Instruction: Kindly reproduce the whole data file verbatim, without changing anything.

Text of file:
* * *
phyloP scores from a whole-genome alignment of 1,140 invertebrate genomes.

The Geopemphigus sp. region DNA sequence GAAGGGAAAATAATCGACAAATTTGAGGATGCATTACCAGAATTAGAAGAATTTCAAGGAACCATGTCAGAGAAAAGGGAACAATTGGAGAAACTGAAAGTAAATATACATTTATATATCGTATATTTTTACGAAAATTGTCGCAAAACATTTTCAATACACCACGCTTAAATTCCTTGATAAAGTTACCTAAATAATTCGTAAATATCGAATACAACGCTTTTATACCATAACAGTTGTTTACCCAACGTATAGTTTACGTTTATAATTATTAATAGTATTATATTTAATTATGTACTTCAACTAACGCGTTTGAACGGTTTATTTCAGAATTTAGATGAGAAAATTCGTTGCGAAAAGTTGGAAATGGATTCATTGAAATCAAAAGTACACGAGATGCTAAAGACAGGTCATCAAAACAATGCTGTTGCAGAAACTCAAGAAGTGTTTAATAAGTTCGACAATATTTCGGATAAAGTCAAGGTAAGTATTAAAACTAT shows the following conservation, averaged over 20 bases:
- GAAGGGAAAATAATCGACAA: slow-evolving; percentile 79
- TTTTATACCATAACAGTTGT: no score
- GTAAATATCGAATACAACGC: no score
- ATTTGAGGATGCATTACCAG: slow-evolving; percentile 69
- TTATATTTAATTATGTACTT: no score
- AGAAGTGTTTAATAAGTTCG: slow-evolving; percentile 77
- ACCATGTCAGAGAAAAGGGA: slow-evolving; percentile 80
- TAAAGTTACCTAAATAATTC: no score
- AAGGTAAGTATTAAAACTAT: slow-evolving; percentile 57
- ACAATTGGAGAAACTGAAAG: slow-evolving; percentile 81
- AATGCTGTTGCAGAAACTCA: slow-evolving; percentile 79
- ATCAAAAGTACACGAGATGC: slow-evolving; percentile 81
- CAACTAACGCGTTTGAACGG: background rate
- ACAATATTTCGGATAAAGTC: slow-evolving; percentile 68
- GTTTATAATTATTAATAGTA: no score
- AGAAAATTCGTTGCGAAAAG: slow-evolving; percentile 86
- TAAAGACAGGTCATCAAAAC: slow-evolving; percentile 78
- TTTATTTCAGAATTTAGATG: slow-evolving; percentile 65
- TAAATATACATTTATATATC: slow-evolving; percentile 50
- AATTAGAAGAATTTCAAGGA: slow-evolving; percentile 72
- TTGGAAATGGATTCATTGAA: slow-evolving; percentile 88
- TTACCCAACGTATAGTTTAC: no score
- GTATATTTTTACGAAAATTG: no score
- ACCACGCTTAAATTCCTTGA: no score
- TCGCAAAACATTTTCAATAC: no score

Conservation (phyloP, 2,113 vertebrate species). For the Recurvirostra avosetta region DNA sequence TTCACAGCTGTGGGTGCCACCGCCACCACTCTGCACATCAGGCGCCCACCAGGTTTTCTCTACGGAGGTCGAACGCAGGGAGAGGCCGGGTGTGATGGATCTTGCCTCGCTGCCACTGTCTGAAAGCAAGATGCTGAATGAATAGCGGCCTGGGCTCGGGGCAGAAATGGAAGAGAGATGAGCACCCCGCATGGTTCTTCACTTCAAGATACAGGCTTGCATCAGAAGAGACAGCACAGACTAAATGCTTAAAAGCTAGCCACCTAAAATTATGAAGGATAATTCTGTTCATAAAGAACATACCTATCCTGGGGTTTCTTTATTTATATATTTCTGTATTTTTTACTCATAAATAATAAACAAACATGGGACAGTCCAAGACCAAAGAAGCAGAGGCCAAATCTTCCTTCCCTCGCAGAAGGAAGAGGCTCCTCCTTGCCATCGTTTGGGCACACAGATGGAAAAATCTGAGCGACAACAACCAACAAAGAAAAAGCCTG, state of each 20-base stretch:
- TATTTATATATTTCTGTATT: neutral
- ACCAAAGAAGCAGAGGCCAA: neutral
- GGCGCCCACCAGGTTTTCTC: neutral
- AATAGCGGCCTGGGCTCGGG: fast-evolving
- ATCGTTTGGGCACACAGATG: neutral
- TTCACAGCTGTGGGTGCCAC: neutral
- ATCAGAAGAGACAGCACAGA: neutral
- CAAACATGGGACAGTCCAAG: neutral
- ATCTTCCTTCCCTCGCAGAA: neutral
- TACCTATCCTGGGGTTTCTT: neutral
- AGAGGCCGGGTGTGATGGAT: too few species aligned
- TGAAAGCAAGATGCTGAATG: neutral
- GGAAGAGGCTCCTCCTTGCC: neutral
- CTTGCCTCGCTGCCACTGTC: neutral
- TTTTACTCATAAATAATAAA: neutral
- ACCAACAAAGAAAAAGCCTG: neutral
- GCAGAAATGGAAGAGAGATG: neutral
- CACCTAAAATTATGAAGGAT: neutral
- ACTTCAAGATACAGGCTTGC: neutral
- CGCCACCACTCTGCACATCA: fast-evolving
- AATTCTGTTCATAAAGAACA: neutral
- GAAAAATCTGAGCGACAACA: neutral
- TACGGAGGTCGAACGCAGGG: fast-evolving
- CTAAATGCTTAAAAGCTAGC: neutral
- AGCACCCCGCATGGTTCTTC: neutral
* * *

phyloP scores from a whole-genome alignment of 1,140 invertebrate genomes.

The Geopemphigus sp. region DNA sequence GAAGGGAAAATAATCGACAAATTTGAGGATGCATTACCAGAATTAGAAGAATTTCAAGGAACCATGTCAGAGAAAAGGGAACAATTGGAGAAACTGAAAGTAAATATACATTTATATATCGTATATTTTTACGAAAATTGTCGCAAAACATTTTCAATACACCACGCTTAAATTCCTTGATAAAGTTACCTAAATAATTCGTAAATATCGAATACAACGCTTTTATACCATAACAGTTGTTTACCCAACGTATAGTTTACGTTTATAATTATTAATAGTATTATATTTAATTATGTACTTCAACTAACGCGTTTGAACGGTTTATTTCAGAATTTAGATGAGAAAATTCGTTGCGAAAAGTTGGAAATGGATTCATTGAAATCAAAAGTACACGAGATGCTAAAGACAGGTCATCAAAACAATGCTGTTGCAGAAACTCAAGAAGTGTTTAATAAGTTCGACAATATTTCGGATAAAGTCAAGGTAAGTATTAAAACTAT shows the following conservation, averaged over 20 bases:
- GAAGGGAAAATAATCGACAA: slow-evolving; percentile 79
- TTTTATACCATAACAGTTGT: no score
- GTAAATATCGAATACAACGC: no score
- ATTTGAGGATGCATTACCAG: slow-evolving; percentile 69
- TTATATTTAATTATGTACTT: no score
- AGAAGTGTTTAATAAGTTCG: slow-evolving; percentile 77
- ACCATGTCAGAGAAAAGGGA: slow-evolving; percentile 80
- TAAAGTTACCTAAATAATTC: no score
- AAGGTAAGTATTAAAACTAT: slow-evolving; percentile 57
- ACAATTGGAGAAACTGAAAG: slow-evolving; percentile 81
- AATGCTGTTGCAGAAACTCA: slow-evolving; percentile 79
- ATCAAAAGTACACGAGATGC: slow-evolving; percentile 81
- CAACTAACGCGTTTGAACGG: background rate
- ACAATATTTCGGATAAAGTC: slow-evolving; percentile 68
- GTTTATAATTATTAATAGTA: no score
- AGAAAATTCGTTGCGAAAAG: slow-evolving; percentile 86
- TAAAGACAGGTCATCAAAAC: slow-evolving; percentile 78
- TTTATTTCAGAATTTAGATG: slow-evolving; percentile 65
- TAAATATACATTTATATATC: slow-evolving; percentile 50
- AATTAGAAGAATTTCAAGGA: slow-evolving; percentile 72
- TTGGAAATGGATTCATTGAA: slow-evolving; percentile 88
- TTACCCAACGTATAGTTTAC: no score
- GTATATTTTTACGAAAATTG: no score
- ACCACGCTTAAATTCCTTGA: no score
- TCGCAAAACATTTTCAATAC: no score

Conservation (phyloP, 2,113 vertebrate species). For the Recurvirostra avosetta region DNA sequence TTCACAGCTGTGGGTGCCACCGCCACCACTCTGCACATCAGGCGCCCACCAGGTTTTCTCTACGGAGGTCGAACGCAGGGAGAGGCCGGGTGTGATGGATCTTGCCTCGCTGCCACTGTCTGAAAGCAAGATGCTGAATGAATAGCGGCCTGGGCTCGGGGCAGAAATGGAAGAGAGATGAGCACCCCGCATGGTTCTTCACTTCAAGATACAGGCTTGCATCAGAAGAGACAGCACAGACTAAATGCTTAAAAGCTAGCCACCTAAAATTATGAAGGATAATTCTGTTCATAAAGAACATACCTATCCTGGGGTTTCTTTATTTATATATTTCTGTATTTTTTACTCATAAATAATAAACAAACATGGGACAGTCCAAGACCAAAGAAGCAGAGGCCAAATCTTCCTTCCCTCGCAGAAGGAAGAGGCTCCTCCTTGCCATCGTTTGGGCACACAGATGGAAAAATCTGAGCGACAACAACCAACAAAGAAAAAGCCTG, state of each 20-base stretch:
- TATTTATATATTTCTGTATT: neutral
- ACCAAAGAAGCAGAGGCCAA: neutral
- GGCGCCCACCAGGTTTTCTC: neutral
- AATAGCGGCCTGGGCTCGGG: fast-evolving
- ATCGTTTGGGCACACAGATG: neutral
- TTCACAGCTGTGGGTGCCAC: neutral
- ATCAGAAGAGACAGCACAGA: neutral
- CAAACATGGGACAGTCCAAG: neutral
- ATCTTCCTTCCCTCGCAGAA: neutral
- TACCTATCCTGGGGTTTCTT: neutral
- AGAGGCCGGGTGTGATGGAT: too few species aligned
- TGAAAGCAAGATGCTGAATG: neutral
- GGAAGAGGCTCCTCCTTGCC: neutral
- CTTGCCTCGCTGCCACTGTC: neutral
- TTTTACTCATAAATAATAAA: neutral
- ACCAACAAAGAAAAAGCCTG: neutral
- GCAGAAATGGAAGAGAGATG: neutral
- CACCTAAAATTATGAAGGAT: neutral
- ACTTCAAGATACAGGCTTGC: neutral
- CGCCACCACTCTGCACATCA: fast-evolving
- AATTCTGTTCATAAAGAACA: neutral
- GAAAAATCTGAGCGACAACA: neutral
- TACGGAGGTCGAACGCAGGG: fast-evolving
- CTAAATGCTTAAAAGCTAGC: neutral
- AGCACCCCGCATGGTTCTTC: neutral